“We prefer direct mail”

Posted by on 07 Jun 2012 | Category: Industry Trends

According to marketing firm Epsilon Targeting’s U.S. Consumer Channel Preference Study, direct mail continues to deliver as consumer’s preferred means of receiving marketing messages from brands.


Key findings:

  • 6 out of 10 U.S. consumers surveyed say they “enjoy getting postal mail from brands about new products.”
  • Across all key verticals – from financial and insurance to retail and personal care – direct mail is preferred over email by all respondents. The propensity for direct mail also extends to the 18-34 year old demographic.
Statement % of consumers
I enjoy checking my letter box


I receive too many emails in one day


I enjoy getting postal mail from brands about new products


I enjoy getting email from brands about new products


I get a lot more emails that I do not open



In response to the findings, Warren Storey, VP of Product Marketing and Insight at ICOM, a division of Epsilon Targeting, said “It’s just surprising because everything you hear in the media is basically counter to what the consumers are actually telling us, which is that direct mail is still the preferred channel. Direct mail is one of those mediums that is always quietly there in the background doing a great job”.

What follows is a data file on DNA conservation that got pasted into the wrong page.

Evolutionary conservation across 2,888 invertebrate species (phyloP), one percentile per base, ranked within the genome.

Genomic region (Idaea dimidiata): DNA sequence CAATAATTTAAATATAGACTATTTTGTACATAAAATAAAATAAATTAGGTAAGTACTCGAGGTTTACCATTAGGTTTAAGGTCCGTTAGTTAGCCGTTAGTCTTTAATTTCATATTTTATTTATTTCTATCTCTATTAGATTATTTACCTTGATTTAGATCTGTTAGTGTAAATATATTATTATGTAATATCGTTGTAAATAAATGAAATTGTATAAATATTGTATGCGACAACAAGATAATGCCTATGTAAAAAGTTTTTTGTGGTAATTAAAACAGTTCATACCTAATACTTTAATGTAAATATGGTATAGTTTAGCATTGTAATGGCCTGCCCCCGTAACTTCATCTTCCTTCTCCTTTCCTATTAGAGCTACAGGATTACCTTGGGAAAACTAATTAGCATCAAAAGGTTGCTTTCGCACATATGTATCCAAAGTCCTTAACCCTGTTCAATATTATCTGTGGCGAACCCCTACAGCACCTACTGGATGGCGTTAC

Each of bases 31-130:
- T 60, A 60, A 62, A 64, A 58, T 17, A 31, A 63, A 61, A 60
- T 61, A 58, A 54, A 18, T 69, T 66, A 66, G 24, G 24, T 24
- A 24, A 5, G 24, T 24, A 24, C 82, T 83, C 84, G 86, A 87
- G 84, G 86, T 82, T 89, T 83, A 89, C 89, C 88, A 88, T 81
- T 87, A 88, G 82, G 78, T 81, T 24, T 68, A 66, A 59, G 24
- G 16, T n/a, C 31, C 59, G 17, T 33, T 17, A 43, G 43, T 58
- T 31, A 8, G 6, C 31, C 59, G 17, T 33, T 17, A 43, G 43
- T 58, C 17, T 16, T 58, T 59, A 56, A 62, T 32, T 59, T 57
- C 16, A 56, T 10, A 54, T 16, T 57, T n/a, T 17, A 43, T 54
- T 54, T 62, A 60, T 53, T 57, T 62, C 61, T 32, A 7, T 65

Source: Epsilon Targeting, Consumer Survey Results Reveal Direct Marketing is Most Preferred Channel for Receipt of Brand Communications, 1 December 2011.

QR Codes used to produce a virtual grocery store

Posted by on 02 Jul 2011 | Category: Industry Trends

This is the best use of QR Codes I’ve seen so far.

Koreans are the second most hardest working people in the world. For them going grocery shopping once a week is seen as a dreaded task.

Tesco (now known in South Korea as Home plus) decided to make shopping easier for Koreans by setting up virtual stores in locations such as subway stations walls using large printed backlit displays. People could then purchase items seen on the wall by scanning QR Codes with their mobile phones, adding each item to their shopping carts. Couriers would then deliver the goods to their homes.

Not only did Tesco investigate their market and provide a solution to a problem, they also increased their online sales by 130%.

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